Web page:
2009 Fall

October 2009 Meeting


THE ANNUAL FALL MEETING of the New England Historical Association held at the University of Vermont, Waterman Building, South Prospect Street, Burlington, Vermont on Saturday, October 17, 2009. The program was arranged by Vice President Melanie Gustafson with help from NEHA Association Officers and its Executive Committee. Local arrangements were planned by Melanie Gustafson, Paul Deslandes, and their colleagues at the University of Vermont.

NEHA and its members thank the UVM Department of History, Dean Eleanor Miller, Provost Jane Knodell, and former Provost John Hughes for sponsoring and supporting this meeting.

PRE-REGISTRATION for this conference is strongly recommended, although registration at the conference is possible, luncheon seating is limited. Pre-registration GREATLY facilitates early morning arrival, so please do consider both the cost saving and the time saving afforded by pre-registering. The pre-registration form enclosed herewith should be completed and mailed to the executive secretary by October 10. Please do not mail registrations after October 8 as they may not arrive in time for processing. On-site registration at a slightly increased registration fee will be available.

REGISTRATION is required for members and non-members who attend the conference, including each panelist. Registration begins at 8:00 a.m. in Memorial Lounge, Waterman Building. Members are encouraged to bring copies of their recent publications as well as other relevant professional literature for display.

TRAVEL INFORMATION: From I-89: Take Exit 14W into Burlington. Head west on Williston Road up hill. Turn right onto South Prospect Street. Take first left onto College Street. Take first left into visitor parking lot. The Waterman Building is located across the street from the parking lot, at College and South Prospect streets.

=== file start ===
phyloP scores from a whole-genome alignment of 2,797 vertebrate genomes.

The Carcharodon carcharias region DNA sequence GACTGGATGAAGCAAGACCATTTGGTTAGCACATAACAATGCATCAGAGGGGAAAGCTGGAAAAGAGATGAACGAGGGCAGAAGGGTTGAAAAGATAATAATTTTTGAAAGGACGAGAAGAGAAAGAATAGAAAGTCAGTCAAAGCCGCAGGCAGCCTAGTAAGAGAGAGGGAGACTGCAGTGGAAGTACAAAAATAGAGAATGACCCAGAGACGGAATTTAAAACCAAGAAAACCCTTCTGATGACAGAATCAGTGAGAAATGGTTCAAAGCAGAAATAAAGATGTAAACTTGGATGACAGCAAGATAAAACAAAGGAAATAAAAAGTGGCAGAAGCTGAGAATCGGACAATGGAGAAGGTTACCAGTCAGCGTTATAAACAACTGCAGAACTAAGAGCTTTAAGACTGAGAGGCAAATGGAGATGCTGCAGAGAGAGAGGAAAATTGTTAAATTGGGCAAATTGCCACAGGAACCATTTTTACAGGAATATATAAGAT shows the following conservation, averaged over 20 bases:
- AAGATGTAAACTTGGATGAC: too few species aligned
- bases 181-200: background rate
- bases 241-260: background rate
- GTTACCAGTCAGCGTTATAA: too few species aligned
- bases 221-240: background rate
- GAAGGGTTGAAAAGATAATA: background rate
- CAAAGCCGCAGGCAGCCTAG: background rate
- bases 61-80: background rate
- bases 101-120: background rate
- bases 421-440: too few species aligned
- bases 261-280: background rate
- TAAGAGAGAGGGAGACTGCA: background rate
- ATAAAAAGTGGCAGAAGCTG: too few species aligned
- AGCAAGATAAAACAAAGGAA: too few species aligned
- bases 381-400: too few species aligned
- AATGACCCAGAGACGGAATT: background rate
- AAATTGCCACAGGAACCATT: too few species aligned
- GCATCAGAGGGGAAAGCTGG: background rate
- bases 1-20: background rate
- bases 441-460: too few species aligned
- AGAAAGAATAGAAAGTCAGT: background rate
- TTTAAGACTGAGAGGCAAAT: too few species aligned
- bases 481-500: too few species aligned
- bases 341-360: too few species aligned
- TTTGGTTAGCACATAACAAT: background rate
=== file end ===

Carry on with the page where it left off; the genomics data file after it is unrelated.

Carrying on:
From Route 7 North: Follow Shelburne Road/Route 7 into Burlington. At rotary, bear right onto South Willard Street/Route 7. At rotary, bear right onto South Willard Street/Route 7. Travel less than 1 mile to intersection with Main Street (Route 2). Continue on South Willard Street one more block to College Street; turn right onto College. Just past South Williams Street, take right into visitors’ parking lot. The Waterman Building is located across the street from the parking lot, at College and South Prospect streets.

OVERNIGHT ACCOMMODATIONS: A block of rooms has been reserved at the Burlington Sheraton, 870 Williston Road, Burlington (802-865-6600) for Friday evening at the rate of $109. This is “leaf-peeping” season in Vermont and hotels will be very busy and pricey, so the $109 rate is a bargain. You MUST identify as a NEHA member and you MUST make your reservation NO LATER THAN September 11 to get this rate. There are other hotels and Inns near the UVM campus, but rates will likely be considerably higher and availability will be difficult. Note: As of 9/8/09, the Sheraton Burlington appears to be fully booked. Reasonably priced rooms (under $100) are reported available by ORBITZ in the nearby towns of Colchester and Shelburne. ANOTHER BLOCK OF ROOMS HAS OPENED UP (9/15/09) AT THE COURTYARD BY MARRIOTT IN WILLISTON, VT. Call 802-879-0100, identify yourself as attending the NEHA Conference and ask for the rate of $119 per night.